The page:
CLINICAL SICKNESS AT ALTITUDE AFFECTS THE HEART RATE RESPONSE
DiPasquale, D. M., Strangman, G. E., & Muza, S. R. (2013). Altitude vs. hypoxia: comparing the effects of exercise in hypobaric and normobaric hypoxia on resting heart rate. Medicine & Science in Sports & Exercise, 45(5), Supplement abstract number 2706.
This study compared the effects of exercise in hypobaric hypoxia (at altitude) and normobaric hypoxia (reduced oxygen pressure at low altitude) on resting heart rate. Ss completed two of six possible conditions: exposure to low altitude (300 m) and hypobaric hypoxia (4,400 m), or normobaric hypoxia (ambient PO2 = 91 mmHg), and cycling at 50% heart-rate reserve for either 10 or 60 minutes. Exposures lasted eight hours and exercise was completed by 1.25 hours into the exposure. Resting heart rate, oxygen saturation, and end-tidal carbon dioxide were measured before exposure, 1.5, 4.0, and 6.5 hours into exposure, and one hour post-exposure for 5-10 minutes with means calculated from the final two minutes. Ss also completed the Environmental Symptoms Questionnaire at those times. An AMS-C score of 0.7 or greater indicated clinical sickness.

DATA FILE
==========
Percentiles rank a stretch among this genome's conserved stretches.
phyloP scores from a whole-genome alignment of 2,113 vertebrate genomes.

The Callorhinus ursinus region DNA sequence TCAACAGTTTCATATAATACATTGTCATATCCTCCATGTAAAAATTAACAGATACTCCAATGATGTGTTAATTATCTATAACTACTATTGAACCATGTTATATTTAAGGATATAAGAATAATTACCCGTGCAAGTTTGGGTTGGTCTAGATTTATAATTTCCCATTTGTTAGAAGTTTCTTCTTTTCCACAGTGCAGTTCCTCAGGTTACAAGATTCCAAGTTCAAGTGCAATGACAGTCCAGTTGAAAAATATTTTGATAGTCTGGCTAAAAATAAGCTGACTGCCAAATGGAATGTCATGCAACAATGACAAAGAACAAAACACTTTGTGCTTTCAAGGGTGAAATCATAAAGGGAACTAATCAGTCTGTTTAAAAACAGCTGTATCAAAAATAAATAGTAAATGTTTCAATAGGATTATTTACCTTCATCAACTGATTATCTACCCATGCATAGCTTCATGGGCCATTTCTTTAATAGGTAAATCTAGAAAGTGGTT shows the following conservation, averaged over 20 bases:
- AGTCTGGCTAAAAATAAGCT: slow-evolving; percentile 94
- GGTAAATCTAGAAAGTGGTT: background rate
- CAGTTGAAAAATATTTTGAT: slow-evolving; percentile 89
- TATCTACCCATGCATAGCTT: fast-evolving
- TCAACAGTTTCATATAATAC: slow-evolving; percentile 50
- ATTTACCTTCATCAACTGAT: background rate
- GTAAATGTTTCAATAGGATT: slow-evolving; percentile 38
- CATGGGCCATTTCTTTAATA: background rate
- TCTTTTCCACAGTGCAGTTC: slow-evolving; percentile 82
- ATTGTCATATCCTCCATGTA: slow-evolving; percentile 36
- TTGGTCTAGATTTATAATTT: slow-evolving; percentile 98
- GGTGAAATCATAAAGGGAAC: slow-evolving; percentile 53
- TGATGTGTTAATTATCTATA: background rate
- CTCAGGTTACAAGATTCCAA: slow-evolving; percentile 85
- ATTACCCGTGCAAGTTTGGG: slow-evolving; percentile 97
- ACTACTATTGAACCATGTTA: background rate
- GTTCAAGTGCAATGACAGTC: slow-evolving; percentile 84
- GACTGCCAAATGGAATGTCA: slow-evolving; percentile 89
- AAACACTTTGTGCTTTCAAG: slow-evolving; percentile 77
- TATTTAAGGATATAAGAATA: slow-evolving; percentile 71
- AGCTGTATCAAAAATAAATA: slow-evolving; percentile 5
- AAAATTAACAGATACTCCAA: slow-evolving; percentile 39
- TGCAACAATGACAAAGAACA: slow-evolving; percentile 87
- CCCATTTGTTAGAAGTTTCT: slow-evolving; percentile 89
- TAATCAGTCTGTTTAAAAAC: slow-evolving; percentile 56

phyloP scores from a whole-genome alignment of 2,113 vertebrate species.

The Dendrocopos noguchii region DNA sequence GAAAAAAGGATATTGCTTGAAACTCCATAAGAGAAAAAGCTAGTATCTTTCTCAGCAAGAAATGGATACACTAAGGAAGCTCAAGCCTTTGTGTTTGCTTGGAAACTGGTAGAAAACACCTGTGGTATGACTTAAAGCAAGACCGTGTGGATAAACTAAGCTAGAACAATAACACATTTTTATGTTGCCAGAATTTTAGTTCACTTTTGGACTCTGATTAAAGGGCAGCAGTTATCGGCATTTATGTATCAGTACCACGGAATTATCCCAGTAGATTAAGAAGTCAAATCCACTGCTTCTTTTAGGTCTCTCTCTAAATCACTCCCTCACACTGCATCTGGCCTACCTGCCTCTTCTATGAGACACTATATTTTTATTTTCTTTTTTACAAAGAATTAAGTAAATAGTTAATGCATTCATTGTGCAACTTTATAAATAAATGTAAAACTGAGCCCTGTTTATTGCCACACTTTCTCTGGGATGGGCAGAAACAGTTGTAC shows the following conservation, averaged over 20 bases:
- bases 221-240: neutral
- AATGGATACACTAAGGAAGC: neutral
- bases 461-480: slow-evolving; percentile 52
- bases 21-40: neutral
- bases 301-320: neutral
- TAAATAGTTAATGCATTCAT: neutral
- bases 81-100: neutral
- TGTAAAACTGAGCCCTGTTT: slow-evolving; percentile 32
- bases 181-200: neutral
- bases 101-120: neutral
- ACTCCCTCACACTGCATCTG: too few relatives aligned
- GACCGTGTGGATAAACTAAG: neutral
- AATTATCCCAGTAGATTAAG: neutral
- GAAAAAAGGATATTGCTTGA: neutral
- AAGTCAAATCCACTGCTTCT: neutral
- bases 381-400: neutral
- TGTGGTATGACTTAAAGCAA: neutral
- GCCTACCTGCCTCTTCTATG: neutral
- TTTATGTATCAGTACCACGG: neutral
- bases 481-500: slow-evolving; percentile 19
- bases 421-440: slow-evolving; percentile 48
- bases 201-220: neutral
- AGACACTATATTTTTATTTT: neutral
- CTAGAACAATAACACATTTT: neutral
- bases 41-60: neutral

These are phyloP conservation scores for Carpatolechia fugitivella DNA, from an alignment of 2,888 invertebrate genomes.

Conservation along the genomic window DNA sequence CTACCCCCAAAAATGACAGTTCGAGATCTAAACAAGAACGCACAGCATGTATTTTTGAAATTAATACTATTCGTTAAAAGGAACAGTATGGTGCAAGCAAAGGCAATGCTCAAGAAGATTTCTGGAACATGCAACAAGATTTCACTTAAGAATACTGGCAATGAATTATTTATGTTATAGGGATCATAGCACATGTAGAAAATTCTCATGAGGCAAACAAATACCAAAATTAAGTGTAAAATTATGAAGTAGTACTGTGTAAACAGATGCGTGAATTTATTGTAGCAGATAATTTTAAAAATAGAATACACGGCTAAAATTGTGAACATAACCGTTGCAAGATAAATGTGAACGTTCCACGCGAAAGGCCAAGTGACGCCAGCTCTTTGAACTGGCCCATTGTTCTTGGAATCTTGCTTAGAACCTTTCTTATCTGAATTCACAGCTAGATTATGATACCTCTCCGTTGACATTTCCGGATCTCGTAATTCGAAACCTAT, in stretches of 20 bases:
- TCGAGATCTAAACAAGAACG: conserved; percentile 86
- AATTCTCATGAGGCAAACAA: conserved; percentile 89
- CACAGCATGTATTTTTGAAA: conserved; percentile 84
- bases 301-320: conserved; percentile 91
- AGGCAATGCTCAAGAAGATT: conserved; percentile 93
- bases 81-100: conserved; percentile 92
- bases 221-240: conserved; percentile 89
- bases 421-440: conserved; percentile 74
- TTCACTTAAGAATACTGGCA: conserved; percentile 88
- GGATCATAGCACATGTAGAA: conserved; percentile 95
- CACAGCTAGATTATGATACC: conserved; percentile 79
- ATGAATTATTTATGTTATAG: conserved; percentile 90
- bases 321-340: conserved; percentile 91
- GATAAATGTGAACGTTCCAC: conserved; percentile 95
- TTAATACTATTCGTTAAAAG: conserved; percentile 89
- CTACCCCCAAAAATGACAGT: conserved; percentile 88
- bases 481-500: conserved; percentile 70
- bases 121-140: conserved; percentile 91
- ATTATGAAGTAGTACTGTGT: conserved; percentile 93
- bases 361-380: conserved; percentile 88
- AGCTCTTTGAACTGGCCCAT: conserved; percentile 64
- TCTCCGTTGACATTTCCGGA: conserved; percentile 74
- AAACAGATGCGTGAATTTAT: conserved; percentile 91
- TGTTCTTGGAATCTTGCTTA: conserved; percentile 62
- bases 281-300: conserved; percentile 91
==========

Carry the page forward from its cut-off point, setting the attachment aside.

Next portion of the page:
For resting heart rate, i) in normobaric hypoxia it was significantly higher than when at low altitude; ii) in hypobaric hypoxia it was significantly higher than when at low altitude, iii) it was higher at 60 minutes of exercise compared to when at 10 minutes of exercise, and iv) it increased in the presence of AMS-C. Similar results were found when eliminating the time point closest to the completion of exercise, as well as when considering only the last exposure time point, suggesting that the observed effects on resting heart rate were not due to recovery from exercise.
Implication. Normobaric hypoxia alone had about the same effect on resting heart rate as 50 minutes of exercise in normobaric conditions. The effect of hypobaric hypoxia on resting heart rate was double the effect of normobaric hypoxia and exercise. The presence of AMS-C had the largest single effect, seeming to be independent of the other effects. These results suggest that elevated resting heart rate in AMS-C is not solely due to compensation for exposure to hypoxia or previous exercise. It is hypothesized that the mechanism responsible for AMS may have an associated effect of increasing resting heart rate.
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